*Product representative, or working for a company making materials or tools in your field. Admittedly, not as much blue collar, but might be possible, for example, to be a company rep, and make the proper English version of the website, make sure everything has proper English translations, and more importantly, provide detailed knowledge of whatever they're selling, that locals wouldn't know, as possibly the product wouldn't have been around for very many years there compared to USA. I'm thinking, again, in terms of paint. For example, a certain American paint company has just started recently selling paint in Asia, it might be possible, with the right connections made here in USA, to become a company rep and work in some capacity overseas, and handle... something or other. So depending on what your specific trade is, there's the possibility.

*Sell tools or sundries that are of higher quality than commonly available local stuff. In Vietnam, paint brushes, rollers, etc, were extremely poor quality, mostly all cheap chip brushes and really bad quality rollers, that I saw at the few paint stores I went in/saw. Of course they didn't cost much, either. But it's stuff no professional would use in USA. So accordingly, lots of paint jobs in the country are rather... meh, looking, bad cut lines, bad coverage, everything, really, and it's partially due to the tools.

Problem is, convincing people the tool is worth the money to save labor and get a better result. If a roller cover in USA costs me $5, and it can roll a 4x8 sheet of drywall with good coverage smoothly with one dip in the paint (these really exist) and I bought them in bulk, or coordinated or whatever to get them from China, what have you. Same with brushes, get ultra accurate brushes that cost about $10-15 here, that can cut an 8 foot line accurately. Problem is, a worker only costs $6 or $10 per day (who often pretends to work because the boss pretends to pay...) A lot of managers understandably just use more manpower to accomplish the same thing, even if it's less efficient. But, depending on your clientèle, who might really care about quality, then you might have a market for your higher end tools. For example, even some of the government owned tourist buildings in VN had kinda sloppy paint jobs, and they got enough money, but likely just couldn't source good tools for the workers to use easily.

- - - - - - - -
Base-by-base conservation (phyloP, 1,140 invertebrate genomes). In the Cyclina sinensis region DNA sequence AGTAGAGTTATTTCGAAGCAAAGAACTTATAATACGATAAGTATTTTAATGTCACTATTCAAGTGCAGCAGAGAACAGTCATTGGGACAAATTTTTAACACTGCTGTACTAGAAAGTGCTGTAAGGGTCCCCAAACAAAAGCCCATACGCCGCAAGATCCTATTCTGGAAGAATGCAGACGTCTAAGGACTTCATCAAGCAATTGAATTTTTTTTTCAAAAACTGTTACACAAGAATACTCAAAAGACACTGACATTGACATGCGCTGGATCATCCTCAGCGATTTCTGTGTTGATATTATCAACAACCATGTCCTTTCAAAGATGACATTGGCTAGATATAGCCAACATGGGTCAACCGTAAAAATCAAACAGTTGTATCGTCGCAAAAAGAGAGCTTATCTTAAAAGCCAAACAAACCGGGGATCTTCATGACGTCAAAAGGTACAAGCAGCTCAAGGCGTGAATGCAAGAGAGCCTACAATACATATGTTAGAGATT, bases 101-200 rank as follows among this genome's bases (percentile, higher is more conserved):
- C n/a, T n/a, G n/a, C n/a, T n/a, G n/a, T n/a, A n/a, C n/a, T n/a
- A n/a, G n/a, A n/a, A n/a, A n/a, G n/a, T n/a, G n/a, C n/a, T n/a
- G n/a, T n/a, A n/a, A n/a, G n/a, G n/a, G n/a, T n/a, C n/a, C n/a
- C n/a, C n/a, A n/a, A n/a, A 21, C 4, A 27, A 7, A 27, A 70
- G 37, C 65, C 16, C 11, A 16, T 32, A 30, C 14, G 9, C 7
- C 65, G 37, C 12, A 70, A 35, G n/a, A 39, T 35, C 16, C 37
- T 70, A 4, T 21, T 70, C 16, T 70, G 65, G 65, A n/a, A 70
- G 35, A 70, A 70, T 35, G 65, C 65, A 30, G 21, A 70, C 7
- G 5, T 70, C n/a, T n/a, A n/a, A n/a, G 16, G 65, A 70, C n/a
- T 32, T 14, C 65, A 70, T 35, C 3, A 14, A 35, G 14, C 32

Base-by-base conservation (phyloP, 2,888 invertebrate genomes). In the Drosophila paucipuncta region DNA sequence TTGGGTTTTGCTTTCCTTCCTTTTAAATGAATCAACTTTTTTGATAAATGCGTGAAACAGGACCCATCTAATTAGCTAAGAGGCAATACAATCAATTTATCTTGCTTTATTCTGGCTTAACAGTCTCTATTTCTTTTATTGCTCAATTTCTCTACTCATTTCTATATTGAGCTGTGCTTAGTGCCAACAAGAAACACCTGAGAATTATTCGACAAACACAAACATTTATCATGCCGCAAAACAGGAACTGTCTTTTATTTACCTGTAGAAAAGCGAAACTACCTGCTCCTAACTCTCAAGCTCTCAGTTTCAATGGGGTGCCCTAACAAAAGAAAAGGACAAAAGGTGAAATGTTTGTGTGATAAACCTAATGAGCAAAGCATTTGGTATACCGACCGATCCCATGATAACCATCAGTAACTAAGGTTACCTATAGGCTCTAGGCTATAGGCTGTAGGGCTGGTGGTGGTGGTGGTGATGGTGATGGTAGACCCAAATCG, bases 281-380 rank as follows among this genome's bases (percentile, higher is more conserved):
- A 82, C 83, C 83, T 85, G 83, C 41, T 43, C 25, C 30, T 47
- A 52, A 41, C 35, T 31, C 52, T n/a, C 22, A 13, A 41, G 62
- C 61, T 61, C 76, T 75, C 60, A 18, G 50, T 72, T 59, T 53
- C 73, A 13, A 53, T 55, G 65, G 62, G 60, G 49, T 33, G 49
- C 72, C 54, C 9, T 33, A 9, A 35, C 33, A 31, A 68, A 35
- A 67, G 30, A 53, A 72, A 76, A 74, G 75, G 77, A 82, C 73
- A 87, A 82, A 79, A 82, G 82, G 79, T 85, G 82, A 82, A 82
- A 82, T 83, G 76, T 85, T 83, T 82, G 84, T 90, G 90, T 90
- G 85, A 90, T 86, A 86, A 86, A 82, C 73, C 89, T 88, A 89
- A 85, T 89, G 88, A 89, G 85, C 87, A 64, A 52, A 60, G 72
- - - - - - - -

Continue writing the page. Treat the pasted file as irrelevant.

*Start your own business with your skill here, and hire locals. I do know on a painting forum I read a post about a guy in Malaysia doing this. His problem was as I said above, with equipment being cheap Chinese garbage, compared to home. I'm not sure if he was a speaker of any native languages there or what.

*Go to another first world country and work there. Japan for example, after earthquakes, had a bunch of American contractors come and work there. They ended up turning away a few contractors who went in, bags full of tools on tourist visas, to work. Depending on the country, there may be a shortage of skilled contractors. And also, to be fair about USA, we don't look down on blue collar work as much as some other countries, whereas a country like Japan often looks down on it, so there's shortages of workers. Also, I know specifically with Japan, there's actually a demand for American style houses, and a lack of DIY building stores ala Home Depot, etc. So I've heard of some people actually putting an entire house's worth of lumber, drywall, fixtures, whatever, from USA, into a 40 foot container and shipping it to Japan.

*Import and export. With cars for example, this is lucrative, and especially if you have your own knowledge and ability to repair them, can be lucrative. Overseas, cars are way more expensive than USA, mostly due to taxes, etc. Some cars are hard to get there. In Vietnam, a 2000s Ford Explorer might be $10,000, but only maybe $2000 for a nice one here in USA. Vietnam specifically has fairly tough customs and importation laws, and you'd have to pay a 80-100% import tax, but it could still bring a lot of profit. Then in reverse to USA, obviously we know it from everyone wanting to import a Skyline from Japan, there's certain vehicles from overseas, that can fetch a lot of money here. A big thing being classic cars. But some cars, like mini-trucks, are dirt cheap in Asia, and go for a lot here. If you could get vehicles basically on the way to the junkyard for $200-400, and then fix them yourself, and/or hire locals to do it, then export them here for the collector market and make $3000-5000 or so per vehicle, or more sometimes, that's damned good. For USA specifically, any car can be imported if it's over 25 years old as long as you pay customs duties.

I dunno, it's just ideas. Maybe helpful, maybe not, I dunno. I'm in somewhat the same boat as you, and have to work on getting some patents filed as well, and hope I can get that to be my longterm income source in the future. I pray that God that all works.